Leader Blues

Friday, July 24, 2009

SPORTS>>Local golfers thrilled by Watson’s magic, disappointed by his collapse in playoff

Leader sports editor

It was nearly one for the ages … and for the aging as well.

Last Sunday, Tom Watson came within a nine-foot putt on the 72nd hole of the British Open of becoming the oldest player — by an astonishing 11 years — to win a major.

But that nine-foot putt might as well have been nine miles for the frightened, tenuous stroke the 59-year-old, five-time British Open winner offered at it. It was the beginning of a stunningly disappointing and anticlimactic conclusion to a miracle-in-the-making and a sports story that likely would have rated among the top five of all time.

The putt on 18 was so bad that Watson himself was unable to suppress a smirk and he soon found he had absolutely nothing left for the four-hole playoff. Stewart Cink won the Claret Jug by six shots over those four holes while an emotionally and physically drained Watson floundered to the end.

Shortly after it was over, I began to wonder just what impact Watson’s remarkable week at Turnberry might have had on older golfers in the area who remember him in his prime, and I sat down with a couple of Greystone Country Club members who both bear the name Ron Stewart. The two play together at Greystone and live on the same street. The younger of the two goes by the name R.G. The elder Stewart is 79 years old and carries a 12 handicap, while 53-year-old R.G. plays to a seven.

“I’m not a big Watson fan, but I was pulling immensely for him because of the accomplishment that would have been,” Ron said. “But I also think he made a bad choice of clubs on his third shot. And that putt wasn’t even close. Then I said that if he got to a playoff, he’d be done. He’d be emotionally spent. And that’s exactly what happened.”

Watson came into the 72nd hole needing only par but flew his approach shot over the green onto the back fringe. Rather than chip the ball from some 35 feet, Watson elected to putt it.

“I think he should have taken a lofted club and tried to impart some spin on the ball,” Ron said. “He just had to hit that putt so hard.”

Ron admitted that growing up, he was a big Arnold Palmer fan and found both Jack Nicklaus and Tom Watson to be arrogant.

Ron said he was particularly upset with the way Watson handled his divorce 10 years ago. And yet, he still was pulling for him last Sunday and praised Watson for his honesty after the heartbreaking collapse.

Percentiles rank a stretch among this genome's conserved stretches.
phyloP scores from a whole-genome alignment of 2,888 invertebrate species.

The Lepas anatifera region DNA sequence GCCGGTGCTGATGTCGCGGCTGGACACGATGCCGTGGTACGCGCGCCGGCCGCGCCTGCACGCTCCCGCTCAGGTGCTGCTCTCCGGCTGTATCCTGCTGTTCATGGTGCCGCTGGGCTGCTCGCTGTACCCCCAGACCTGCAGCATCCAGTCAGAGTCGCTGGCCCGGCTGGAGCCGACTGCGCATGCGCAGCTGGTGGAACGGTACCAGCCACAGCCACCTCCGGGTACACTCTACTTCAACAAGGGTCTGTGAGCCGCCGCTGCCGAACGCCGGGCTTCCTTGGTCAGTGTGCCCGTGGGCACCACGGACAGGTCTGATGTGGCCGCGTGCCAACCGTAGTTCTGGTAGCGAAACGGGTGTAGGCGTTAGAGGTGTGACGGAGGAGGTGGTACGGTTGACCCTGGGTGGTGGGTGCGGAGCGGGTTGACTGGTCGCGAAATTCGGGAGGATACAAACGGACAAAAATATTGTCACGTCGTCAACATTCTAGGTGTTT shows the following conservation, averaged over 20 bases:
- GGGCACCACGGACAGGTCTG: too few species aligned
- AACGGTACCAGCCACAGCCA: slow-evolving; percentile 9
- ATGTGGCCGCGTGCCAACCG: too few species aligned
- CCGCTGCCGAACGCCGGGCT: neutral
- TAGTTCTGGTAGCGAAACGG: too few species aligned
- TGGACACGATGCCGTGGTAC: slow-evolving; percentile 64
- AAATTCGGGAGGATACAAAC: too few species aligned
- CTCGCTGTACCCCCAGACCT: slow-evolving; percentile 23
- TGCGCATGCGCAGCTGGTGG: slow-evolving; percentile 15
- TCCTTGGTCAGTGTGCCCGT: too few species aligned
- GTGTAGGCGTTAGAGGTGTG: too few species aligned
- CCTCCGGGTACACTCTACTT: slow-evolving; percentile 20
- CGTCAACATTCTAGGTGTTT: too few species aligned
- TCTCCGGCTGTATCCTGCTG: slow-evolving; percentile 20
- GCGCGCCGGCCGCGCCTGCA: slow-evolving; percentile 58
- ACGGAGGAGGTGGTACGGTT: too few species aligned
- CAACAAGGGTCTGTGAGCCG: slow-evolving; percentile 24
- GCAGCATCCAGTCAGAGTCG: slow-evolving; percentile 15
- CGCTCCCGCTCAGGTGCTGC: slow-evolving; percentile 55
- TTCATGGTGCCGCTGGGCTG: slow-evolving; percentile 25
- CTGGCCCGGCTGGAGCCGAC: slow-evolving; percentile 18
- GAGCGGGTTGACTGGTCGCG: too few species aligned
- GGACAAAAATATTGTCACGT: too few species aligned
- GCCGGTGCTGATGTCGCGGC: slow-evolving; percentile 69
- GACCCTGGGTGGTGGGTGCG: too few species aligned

“He was top notch,” Ron said. “He laid the blame on himself. And he was honest about being disappointed. He wasn’t going to say, ‘Oh, I had a great tournament.’

“It’s still a great story. But the way it ended really hurts.”

R.G. was also a Palmer fan first and foremost back in the day, but liked Watson a whole lot more than his buddy Ron. R.G. said most of his golf partners at Greystone were pulling for Watson.

“And it’s because we all relate to that — I mean a senior playing under that kind of pressure and that kind of spotlight and microscope,” R.G. said. “You couldn’t help but pull for him. It was a feel-good story. It would have been the No. 1 story of the year.”

R.G. said that the way it all ended — Watson’s woeful putt on 18 followed by bogey-par-double bogey-bogey — didn’t take away from Watson’s remarkable performance over the four days, but it still left him feeling a little hollow.

“It really diminishes the story,” he said. “I was real disappointed he wasn’t able to pull it off. I guess it’s because we are close to the same age and I would have just seen that as a tremendous accomplishment to have beaten all those flat-bellies.

“To be able to compete with all the young guys and do it well and almost pull it off.”

Ron also expressed his empathy with Cink, whose victory he thinks might be relegated to a footnote, like at the 1968 Masters when Bob Goalby won after actual victor Roberto Di Vincenzo signed an incorrect scorecard.

“That Masters is known as the one that Di Vincenzo lost,” Ron said. “And I’m afraid this one is going to be known as the one that Tom Watson lost. It will be a trivia question, ‘Well, who won?’”

Neither Ron nor R.G. think, as some critics have complained, that a 59-year-old competing for a major championship diminishes the reputation of the sport. Ron said those people don’t understand that it is all the changes in the game and in technology that make such a feat possible — from golf equipment to physical fitness to hip replacements.

“Fifty-nine is the new thirty-nine,” Ron insisted. “They didn’t have hip replacements 35 years ago. Plus the fact that (Turnberry) is not a long course. He wouldn’t do that on a long course.”

R.G. said the disappointment of Watson’s inability to seal the deal last Sunday was compounded by the once-in-a-lifetime nature of it.

“I kind of see it like Rocco (Mediate) and Tiger in the U.S. Open last year,” he said of Mediate’s and Woods’ phenomenal playoff duel. “I don’t see Rocco being able to duplicate that feat. And I think that’s probably true for Watson.

“I’d love to see it, and not just necessarily for Watson. Any of the other seniors, I don’t care who it was. If there was a senior competing in there on the last day of any major, they’d be my sentimental favorite. Everybody loves a long shot.”